Responsibility is a virtue that must be taken on with everything one writes. With determination of finishing a paper, sometimes I may accidentally skew information to produce the most coherent paper, breaking an unwritten law of writing ethics. I was guilty of doing this in my “Engagement Essay.” I learned that water pollution did not cause the virus killing dolphins on the east coast. I did not thoroughly check other sources but I claim responsibility for this, realizing I was wrong. I will be sure to claim full responsibility in all future writing mistakes and will do my best to follow the ethics of writing.

I understand that there’s nothing wrong with writing about controversial issues, but I also understand that it’s imperative to remain respectful while doing so. I understand that I can get carried away sometimes and go into “rant mode,” but I never go as far as to slander someone or maliciously attack him or her. I try to avoid “poisoning the well” in my assignments because it’s an ineffective argument technique. In my Engagement Essay, I tried to avoid blaming either candidate for their campaigning procedures, but rather acknowledge the responsibility we need to take as voters to further research a candidate’s platform.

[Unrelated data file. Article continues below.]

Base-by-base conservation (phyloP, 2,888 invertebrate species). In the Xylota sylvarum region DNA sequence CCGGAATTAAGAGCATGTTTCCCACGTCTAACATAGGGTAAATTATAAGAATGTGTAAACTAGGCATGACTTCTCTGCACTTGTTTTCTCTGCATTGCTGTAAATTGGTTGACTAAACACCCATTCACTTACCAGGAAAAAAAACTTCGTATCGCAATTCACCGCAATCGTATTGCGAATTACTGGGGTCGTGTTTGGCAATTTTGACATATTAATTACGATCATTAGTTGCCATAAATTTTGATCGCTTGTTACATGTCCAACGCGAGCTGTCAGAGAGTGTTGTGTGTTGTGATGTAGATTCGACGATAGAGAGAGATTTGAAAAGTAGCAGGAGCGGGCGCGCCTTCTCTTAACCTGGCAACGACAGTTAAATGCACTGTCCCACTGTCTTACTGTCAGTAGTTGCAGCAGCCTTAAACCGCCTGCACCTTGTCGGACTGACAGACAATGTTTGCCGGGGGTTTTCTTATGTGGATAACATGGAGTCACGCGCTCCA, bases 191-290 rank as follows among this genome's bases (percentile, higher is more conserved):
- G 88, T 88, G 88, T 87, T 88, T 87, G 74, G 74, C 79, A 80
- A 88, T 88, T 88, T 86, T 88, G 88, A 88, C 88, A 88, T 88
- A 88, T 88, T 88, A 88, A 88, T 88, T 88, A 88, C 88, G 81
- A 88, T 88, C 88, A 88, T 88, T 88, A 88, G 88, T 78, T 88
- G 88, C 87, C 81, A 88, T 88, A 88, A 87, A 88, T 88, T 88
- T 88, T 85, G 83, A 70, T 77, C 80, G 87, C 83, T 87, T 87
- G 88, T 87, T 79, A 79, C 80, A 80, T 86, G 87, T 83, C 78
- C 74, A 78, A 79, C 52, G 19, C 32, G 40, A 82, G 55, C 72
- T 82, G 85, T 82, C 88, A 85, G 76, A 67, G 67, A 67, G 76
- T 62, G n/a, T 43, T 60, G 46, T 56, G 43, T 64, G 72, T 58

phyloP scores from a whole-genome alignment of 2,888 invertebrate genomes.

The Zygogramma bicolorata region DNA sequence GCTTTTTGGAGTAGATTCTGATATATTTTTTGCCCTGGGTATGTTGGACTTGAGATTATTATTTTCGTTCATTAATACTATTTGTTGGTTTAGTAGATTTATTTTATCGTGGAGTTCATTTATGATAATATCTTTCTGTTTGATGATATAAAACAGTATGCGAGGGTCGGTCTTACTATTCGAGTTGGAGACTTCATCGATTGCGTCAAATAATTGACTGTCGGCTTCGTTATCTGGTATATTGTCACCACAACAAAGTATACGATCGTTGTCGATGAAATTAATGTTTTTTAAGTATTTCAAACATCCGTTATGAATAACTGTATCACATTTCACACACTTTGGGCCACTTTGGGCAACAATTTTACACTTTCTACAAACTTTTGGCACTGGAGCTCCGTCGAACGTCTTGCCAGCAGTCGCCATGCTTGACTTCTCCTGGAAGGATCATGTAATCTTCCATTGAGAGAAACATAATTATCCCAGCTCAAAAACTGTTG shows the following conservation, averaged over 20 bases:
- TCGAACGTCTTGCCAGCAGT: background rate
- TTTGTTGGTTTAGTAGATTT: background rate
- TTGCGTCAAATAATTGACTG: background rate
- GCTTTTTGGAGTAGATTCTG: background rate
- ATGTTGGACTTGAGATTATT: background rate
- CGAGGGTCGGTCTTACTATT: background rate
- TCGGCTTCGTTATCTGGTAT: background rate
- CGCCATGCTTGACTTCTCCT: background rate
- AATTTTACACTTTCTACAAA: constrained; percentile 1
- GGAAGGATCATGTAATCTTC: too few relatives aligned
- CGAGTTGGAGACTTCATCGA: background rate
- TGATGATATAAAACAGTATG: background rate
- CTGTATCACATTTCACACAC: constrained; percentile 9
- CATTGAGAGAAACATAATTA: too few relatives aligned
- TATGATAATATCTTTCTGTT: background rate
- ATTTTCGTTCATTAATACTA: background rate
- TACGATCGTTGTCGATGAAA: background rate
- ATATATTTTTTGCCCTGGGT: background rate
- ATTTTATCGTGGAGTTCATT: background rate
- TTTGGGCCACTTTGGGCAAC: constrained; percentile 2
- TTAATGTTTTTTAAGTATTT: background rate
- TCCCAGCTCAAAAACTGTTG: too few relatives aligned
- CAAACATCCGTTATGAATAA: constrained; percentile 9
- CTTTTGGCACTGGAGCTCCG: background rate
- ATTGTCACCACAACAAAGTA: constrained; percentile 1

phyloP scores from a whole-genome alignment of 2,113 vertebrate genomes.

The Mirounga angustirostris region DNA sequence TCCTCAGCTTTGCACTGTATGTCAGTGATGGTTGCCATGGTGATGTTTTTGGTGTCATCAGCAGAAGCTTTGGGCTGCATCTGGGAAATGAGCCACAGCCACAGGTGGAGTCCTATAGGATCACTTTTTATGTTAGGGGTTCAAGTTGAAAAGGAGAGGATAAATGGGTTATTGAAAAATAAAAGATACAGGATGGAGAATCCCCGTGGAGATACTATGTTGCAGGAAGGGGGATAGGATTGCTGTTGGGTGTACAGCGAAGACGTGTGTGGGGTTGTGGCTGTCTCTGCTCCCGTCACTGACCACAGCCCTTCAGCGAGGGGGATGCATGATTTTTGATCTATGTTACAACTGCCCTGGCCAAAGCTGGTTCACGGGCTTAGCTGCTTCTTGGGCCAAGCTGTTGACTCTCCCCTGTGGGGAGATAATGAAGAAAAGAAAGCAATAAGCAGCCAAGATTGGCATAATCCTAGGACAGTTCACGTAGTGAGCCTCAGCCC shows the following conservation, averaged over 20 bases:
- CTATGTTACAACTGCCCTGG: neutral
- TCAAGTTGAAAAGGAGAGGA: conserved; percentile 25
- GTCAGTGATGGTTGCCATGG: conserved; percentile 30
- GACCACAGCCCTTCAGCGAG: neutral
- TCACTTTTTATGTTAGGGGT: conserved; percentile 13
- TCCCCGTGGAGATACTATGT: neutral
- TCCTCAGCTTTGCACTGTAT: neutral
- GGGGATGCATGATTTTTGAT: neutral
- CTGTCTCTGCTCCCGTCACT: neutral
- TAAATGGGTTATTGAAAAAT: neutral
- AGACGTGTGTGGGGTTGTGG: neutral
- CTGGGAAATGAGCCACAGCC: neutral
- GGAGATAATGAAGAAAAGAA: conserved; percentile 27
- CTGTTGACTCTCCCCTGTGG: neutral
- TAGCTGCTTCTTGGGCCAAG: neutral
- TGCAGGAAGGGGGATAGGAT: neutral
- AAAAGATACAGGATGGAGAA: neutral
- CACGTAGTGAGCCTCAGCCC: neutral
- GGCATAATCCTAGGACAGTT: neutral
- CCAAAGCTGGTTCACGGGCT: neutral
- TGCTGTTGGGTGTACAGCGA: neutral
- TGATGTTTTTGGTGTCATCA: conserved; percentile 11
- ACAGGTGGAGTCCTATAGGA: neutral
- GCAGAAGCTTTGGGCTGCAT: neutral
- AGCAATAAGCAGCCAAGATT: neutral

Writing is not something a person just does to get information out there. Writers formulate ideas in their head while doing the piece of work. It’s a way to show their personality to determine who they truly are. Writing expresses everything that I believe, feel, and stand for. All my views are expressed through my writing, and many of these ideas wouldn’t even exist if I wasn’t writing and creating ideas. There is always a message to get across, and the way I shape it, is what is going to get it into the readers mind. In my Engagement essay the way I shape my idea helps me get my point across to the reader.